It stated that as such the ministry invites proposals to train jobseekers and place them in jobs from credible training providers from both within and outside the country. “This is done, firstly, to identify potential training providers with credible portfolio and experience. And secondly, to get competitive rates to render services.”
The outsourcing of training and placement services are announced through mass media including the national newspaper like Kuensel and The Economic Times in India, according to the labour ministry.
“We have a committee to study the tenders and award the works. So the awarding of training and placement tenders is not arbitrary or unilateral,” it stated.
The department stated that sending jobseekers to India to be trained by Indian training providers is solely based on the credibility of the training proposals which includes condition to find jobs for jobseekers in India after the training. “The contracts with foreign training providers are bound by the Regulations on Bhutanese Overseas Employment Agents 2013,” the department stated.
The ministry, it stated, has effective oversight measures to ensure compliance to quality and standards and that such practice has helped the ministry to explore job opportunities in India where jobseekers can experience competitive work culture and gain good job experience.
“So there is no bias towards local and international training providers. Local training providers which have demonstrated such service credibility have been engaged by the Ministry and awarded the trainings.”
100 percent placement requirement
Chief Executive Officer of Athang Training Academy, Anthang Dorji, said that although India has some good institutes, some of the trainings they provide could be provided by local institutes. One of the conditions that make bidding difficult for local firms, he said, was the requirement to guarantee placement for every trainee.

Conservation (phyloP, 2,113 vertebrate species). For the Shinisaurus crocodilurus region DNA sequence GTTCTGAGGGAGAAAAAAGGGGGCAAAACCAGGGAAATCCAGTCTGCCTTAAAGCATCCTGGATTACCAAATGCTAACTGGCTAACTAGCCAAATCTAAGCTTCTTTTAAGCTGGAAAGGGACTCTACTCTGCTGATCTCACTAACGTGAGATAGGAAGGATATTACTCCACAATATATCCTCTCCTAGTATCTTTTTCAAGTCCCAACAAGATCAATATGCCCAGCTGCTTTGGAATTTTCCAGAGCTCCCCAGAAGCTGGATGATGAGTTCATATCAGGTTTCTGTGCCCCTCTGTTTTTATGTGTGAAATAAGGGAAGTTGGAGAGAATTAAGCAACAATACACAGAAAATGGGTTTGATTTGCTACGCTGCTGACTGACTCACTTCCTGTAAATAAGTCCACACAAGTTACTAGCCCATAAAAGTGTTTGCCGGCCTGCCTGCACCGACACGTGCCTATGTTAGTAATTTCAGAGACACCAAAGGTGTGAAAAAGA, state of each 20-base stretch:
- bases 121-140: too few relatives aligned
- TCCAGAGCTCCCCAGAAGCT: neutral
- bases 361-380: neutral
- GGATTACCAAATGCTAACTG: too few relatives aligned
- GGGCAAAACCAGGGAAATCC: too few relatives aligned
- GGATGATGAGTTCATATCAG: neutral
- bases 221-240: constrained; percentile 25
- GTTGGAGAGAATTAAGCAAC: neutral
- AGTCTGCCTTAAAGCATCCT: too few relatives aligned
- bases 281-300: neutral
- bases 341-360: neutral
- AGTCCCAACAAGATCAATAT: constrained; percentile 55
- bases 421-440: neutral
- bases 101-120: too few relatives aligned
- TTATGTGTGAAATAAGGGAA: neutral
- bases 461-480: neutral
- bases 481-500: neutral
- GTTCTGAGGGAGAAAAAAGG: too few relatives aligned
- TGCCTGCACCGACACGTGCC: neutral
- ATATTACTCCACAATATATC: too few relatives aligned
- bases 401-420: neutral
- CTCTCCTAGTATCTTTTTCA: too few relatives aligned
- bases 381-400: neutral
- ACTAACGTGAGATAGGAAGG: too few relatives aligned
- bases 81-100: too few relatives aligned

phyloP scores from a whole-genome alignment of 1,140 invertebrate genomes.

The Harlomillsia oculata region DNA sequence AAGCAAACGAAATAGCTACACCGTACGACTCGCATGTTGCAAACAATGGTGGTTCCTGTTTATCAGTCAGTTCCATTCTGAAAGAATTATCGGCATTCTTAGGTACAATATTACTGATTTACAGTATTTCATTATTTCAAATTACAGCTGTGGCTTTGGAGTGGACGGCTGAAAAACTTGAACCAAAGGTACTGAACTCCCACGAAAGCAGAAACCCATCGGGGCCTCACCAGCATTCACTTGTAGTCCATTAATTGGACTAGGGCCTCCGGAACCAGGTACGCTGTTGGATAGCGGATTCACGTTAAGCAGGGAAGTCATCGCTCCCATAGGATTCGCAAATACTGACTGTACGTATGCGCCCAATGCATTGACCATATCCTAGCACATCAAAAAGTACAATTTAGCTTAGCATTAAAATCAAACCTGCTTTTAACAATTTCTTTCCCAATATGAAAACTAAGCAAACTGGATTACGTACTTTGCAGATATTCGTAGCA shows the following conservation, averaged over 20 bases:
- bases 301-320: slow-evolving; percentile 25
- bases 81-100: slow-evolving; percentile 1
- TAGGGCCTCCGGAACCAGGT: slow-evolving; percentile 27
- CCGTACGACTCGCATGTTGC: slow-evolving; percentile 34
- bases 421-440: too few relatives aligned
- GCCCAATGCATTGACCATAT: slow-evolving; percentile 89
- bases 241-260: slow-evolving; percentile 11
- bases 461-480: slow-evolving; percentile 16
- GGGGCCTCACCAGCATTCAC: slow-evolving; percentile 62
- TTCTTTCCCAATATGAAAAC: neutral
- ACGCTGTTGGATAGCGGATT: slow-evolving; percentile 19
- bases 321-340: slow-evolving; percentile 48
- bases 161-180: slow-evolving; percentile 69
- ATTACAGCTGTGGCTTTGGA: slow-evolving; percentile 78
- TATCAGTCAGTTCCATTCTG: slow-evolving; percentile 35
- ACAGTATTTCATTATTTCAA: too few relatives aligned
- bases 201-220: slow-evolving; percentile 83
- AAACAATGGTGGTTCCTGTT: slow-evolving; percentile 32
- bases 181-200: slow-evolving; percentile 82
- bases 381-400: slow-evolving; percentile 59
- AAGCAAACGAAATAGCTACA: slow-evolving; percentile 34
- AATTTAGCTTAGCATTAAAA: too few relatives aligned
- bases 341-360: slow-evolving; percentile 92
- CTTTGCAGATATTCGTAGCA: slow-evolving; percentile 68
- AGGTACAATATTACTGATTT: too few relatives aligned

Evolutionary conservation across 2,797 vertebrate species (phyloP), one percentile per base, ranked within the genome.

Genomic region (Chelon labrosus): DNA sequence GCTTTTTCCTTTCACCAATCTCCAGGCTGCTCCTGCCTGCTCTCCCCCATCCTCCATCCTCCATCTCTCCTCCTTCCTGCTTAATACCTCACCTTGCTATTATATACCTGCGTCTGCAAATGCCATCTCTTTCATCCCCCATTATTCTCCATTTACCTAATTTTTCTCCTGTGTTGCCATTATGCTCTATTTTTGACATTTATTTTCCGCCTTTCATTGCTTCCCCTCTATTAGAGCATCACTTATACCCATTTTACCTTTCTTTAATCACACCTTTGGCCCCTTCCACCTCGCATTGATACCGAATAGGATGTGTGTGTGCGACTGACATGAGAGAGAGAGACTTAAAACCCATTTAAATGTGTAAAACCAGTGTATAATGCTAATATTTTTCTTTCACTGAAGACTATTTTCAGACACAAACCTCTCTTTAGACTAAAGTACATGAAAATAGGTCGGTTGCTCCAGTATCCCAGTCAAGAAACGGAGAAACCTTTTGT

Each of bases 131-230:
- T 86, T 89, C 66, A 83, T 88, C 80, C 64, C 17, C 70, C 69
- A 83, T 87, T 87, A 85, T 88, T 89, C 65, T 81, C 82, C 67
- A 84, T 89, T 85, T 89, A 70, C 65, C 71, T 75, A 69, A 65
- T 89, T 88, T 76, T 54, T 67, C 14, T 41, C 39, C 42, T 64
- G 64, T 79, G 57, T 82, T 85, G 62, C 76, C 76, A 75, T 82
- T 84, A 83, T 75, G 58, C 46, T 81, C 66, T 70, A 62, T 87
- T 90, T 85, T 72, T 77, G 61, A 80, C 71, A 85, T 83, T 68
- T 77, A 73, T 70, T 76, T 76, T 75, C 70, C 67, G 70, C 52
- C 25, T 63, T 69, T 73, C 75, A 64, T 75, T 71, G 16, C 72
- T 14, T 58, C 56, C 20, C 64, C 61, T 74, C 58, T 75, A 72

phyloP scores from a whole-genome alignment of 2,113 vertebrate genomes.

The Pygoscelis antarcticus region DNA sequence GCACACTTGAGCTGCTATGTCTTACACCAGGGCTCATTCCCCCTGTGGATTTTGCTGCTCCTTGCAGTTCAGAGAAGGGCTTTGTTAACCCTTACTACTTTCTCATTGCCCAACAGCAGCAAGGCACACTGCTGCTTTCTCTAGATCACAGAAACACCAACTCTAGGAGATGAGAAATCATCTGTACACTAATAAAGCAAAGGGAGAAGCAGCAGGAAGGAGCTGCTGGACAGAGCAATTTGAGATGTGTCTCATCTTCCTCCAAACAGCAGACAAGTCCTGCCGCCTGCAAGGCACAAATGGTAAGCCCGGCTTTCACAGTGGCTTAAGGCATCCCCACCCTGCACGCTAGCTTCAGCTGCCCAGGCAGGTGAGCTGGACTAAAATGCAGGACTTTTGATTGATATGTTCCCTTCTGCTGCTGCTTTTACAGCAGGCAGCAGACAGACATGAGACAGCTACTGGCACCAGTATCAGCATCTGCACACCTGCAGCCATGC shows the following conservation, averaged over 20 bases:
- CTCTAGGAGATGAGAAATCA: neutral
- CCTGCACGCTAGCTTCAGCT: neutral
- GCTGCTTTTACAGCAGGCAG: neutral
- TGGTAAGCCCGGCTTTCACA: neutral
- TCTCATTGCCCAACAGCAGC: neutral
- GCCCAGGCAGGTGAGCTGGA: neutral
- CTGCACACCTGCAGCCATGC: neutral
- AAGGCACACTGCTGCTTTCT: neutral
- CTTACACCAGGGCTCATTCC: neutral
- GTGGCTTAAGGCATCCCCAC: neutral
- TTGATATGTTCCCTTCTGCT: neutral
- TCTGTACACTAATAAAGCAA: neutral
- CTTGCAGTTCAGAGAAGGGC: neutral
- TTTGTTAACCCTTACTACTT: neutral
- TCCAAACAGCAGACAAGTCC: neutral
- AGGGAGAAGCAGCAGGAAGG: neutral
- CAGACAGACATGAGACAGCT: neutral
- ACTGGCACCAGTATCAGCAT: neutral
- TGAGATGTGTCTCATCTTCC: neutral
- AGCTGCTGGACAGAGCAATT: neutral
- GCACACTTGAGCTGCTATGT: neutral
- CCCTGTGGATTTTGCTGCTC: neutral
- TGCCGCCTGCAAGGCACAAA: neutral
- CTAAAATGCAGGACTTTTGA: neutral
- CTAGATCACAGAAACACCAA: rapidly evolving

“Indian companies come and promise 100 percent placement to the government and the jobseekers. It is difficult for us to promise 100 percent employment,” he said.
If the candidates do not complete the training or the contract period, which is usually for a year to two years, the placement firm will not be eligible for full payment. However, the placement firms say that although they could train all the candidates, it was almost impossible to get all employed and make them complete the contract period in the same company.
Instances of failure to implement the 100 percent clause have already emerged. About 30 of 87 jobseekers that had gone to India in April have returned home due to the failure of the Noida-based Alfresco Solutions LLP to provide placement even four months after the completion of their training.
The company had agreed to place all the trainees in jobs for a period of two years. According to the affected job seekers, 20 of those who are in India are still looking for jobs.
During the recent meet the press, labour minister Ngeema Sangay Tshempo said that the ministry would withhold the payment to the Indian company for non-fulfillment of the terms and conditions of the contract. “The first thing we do is stop the remaining payment to the company,” he said.
In another instance, MoLHR has withheld a payment of Nu 1.8 million to Bhutan International School for Hospitality and Tourism. This is because some candidates changed the companies while some discontinued the programme.
Another training provider said, “Even if we know that we may not be able to provide placement for all candidates, we have to sign the contract saying we can. Otherwise, we will have no business at all.”
She said that it was not possible for the private sector to do what even the government couldn’t. India, she said, had a similar employment scheme but the employers are obliged to provide placement to about 80 percent of the trainees.
Meanwhile, some local firms such as the Institute of Management Studies and the driving schools say that they are able to sustain.